Communitarians are often asked how folks could do more for one another, or for stricken members of their families, when both parents often work outside the home - and in all too many there is only one parent serving both as breadwinner and homemaker. Part of the answer might lie in devoting, say, two of the dozens of hours a week people spend watching television to social endeavours.

More of the answer lies in drawing on the growing class of senior citizens. Here, too, the notion that one is entitled needs to be replaced with the idea that one needs to give something back, not out of altruism but to make the system work, and because people who serve good causes feel ennobled rather than coerced. Centres for senior citizens find that older folks greatly enjoy spending time with one another. People with cancer, HIV, alcoholism, Alzheimer's and some forms of mental illness do much better (and cost the public less) when they join mutual support groups.

The communitarian paradigm does not call for closing down the welfare state and replacing it with armies of volunteers. It envisages a triumvirate, in which the State, the private sector and various institutions of the community co-operate to shoulder social burdens.

Welfare reform is a case in point. Mr Blair is following the American example in tackling unemployment. As many of those on welfare have children, it is suggested that the Government will use public funds to pro vide childcare for those wishing to work. However, given that it is desirable for a parent of infants to stay at home, these people could discharge their communitarian duties by providing childcare for other claimants who wish to work outside the household.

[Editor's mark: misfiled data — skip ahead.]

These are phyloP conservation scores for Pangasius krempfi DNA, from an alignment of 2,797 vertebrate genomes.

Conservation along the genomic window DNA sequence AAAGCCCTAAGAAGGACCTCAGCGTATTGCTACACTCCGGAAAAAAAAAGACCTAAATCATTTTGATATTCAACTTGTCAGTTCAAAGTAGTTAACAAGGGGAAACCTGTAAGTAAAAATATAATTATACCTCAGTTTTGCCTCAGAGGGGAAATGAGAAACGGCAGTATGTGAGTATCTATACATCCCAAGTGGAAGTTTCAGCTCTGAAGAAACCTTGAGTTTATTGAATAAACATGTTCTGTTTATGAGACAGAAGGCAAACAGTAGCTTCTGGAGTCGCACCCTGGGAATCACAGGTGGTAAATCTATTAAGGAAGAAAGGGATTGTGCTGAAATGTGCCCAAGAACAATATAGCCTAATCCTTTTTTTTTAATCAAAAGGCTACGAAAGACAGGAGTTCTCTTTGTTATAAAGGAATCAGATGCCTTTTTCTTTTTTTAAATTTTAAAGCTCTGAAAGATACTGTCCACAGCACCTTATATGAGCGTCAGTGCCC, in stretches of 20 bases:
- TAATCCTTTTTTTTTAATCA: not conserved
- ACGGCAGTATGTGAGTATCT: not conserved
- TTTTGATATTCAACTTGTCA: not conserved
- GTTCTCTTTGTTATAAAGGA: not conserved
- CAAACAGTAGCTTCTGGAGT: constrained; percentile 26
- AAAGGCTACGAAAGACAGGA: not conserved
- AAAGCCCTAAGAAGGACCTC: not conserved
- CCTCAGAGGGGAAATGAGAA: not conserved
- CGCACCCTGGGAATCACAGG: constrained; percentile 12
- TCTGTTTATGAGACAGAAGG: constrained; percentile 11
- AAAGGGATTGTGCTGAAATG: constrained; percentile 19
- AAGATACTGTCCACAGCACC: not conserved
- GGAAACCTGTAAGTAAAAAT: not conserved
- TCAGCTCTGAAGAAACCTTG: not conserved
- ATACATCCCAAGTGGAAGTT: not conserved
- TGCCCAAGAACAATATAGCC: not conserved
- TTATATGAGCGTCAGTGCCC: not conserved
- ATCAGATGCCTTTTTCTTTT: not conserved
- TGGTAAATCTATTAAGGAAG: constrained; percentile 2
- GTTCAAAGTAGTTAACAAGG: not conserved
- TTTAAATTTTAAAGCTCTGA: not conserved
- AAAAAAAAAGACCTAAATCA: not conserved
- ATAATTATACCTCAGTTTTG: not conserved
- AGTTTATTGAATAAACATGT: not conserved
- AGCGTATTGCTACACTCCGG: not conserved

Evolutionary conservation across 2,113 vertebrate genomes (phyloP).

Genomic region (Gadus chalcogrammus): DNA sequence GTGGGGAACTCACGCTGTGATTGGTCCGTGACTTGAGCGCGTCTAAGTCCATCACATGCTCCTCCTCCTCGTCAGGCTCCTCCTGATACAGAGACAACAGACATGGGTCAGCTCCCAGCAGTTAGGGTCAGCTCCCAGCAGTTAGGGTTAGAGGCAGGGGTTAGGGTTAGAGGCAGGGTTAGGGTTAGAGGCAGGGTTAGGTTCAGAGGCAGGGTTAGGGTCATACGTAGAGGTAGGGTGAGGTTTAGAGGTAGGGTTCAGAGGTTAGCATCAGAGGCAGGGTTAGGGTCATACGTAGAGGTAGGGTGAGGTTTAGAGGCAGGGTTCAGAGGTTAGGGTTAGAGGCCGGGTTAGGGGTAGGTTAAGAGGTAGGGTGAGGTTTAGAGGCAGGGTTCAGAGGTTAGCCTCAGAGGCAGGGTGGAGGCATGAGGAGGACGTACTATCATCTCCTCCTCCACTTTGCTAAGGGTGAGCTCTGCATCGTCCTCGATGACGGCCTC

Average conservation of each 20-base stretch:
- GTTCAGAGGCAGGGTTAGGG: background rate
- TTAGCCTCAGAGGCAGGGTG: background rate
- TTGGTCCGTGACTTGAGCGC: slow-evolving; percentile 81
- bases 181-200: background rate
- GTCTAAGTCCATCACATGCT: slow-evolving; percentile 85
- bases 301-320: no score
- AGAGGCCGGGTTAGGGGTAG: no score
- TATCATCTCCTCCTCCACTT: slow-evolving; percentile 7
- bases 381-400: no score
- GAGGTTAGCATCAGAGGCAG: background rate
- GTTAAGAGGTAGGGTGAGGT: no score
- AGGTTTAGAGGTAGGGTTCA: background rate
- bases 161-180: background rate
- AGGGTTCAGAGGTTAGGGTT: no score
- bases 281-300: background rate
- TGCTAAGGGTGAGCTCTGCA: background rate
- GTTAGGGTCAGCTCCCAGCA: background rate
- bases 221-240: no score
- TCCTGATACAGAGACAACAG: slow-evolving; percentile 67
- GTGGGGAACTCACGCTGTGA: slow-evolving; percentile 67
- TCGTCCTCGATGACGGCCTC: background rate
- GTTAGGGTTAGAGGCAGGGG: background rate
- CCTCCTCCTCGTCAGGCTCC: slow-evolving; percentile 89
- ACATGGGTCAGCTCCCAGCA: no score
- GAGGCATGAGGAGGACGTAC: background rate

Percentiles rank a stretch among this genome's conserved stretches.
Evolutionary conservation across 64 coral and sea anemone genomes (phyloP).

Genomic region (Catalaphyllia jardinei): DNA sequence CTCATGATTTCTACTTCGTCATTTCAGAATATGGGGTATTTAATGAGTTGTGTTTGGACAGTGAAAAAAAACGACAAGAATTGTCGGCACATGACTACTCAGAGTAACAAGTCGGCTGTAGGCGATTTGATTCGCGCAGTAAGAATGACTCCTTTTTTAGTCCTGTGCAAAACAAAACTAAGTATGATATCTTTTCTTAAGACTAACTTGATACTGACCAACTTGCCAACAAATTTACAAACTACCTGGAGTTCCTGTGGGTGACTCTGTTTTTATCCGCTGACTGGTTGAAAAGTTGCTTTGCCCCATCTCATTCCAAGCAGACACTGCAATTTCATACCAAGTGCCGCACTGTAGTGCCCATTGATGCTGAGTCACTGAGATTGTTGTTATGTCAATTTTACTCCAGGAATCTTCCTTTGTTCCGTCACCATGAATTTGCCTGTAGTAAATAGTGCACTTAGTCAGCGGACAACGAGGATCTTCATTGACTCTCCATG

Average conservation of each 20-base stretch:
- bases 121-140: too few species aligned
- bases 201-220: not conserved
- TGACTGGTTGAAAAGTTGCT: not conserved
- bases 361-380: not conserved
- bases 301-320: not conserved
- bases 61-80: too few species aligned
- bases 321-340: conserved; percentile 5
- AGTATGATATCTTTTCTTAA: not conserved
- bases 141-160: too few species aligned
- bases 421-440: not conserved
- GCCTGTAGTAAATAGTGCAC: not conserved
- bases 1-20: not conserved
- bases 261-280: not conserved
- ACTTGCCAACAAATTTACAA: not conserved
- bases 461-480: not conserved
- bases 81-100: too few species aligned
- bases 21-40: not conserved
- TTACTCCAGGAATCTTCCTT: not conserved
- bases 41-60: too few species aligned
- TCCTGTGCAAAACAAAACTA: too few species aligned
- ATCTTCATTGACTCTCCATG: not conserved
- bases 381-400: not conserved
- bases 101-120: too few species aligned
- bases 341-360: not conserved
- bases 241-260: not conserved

Moreover, in an economy that still has considerable unemployment, pushing welfare clients to work is likely to push others into unemployment and ultimately on to welfare. A communitarian solution lies in assigning claimants to community work which would otherwise not be carried out; cleaning up parks, for instance. This requires boards, which exist in America, of unions and government representatives, to ensure that those who do community service will do only work that truly would not be carried out otherwise.

How might the culture be changed to become more communitarian? Mr. Blair can continue to issue exhortations, using what Americans call the "bully pulpit". But speeches, however well crafted, go only part of the way. Referendums can focus a nation's attention, so long as there are no more than two or three a year. Serious public dialogue is necessary if he seeks broad support for policies that seek to address complex and value-laden issues such as Europe, inequality, or protecting the NHS.

Tony Blair needs such a public dialogue if he is to persuade people that they must change their habits, and if he is to reduce the scope of government while deepening support for what the State will continue to have to do.

Professor Etzioni is the founding president of the Communitarian Network. He has just returned to his chair at George Washington University after teaching briefly at the London School of Economics. His book The New Golden Rule: Morality in a Free Society is published next week by Profile.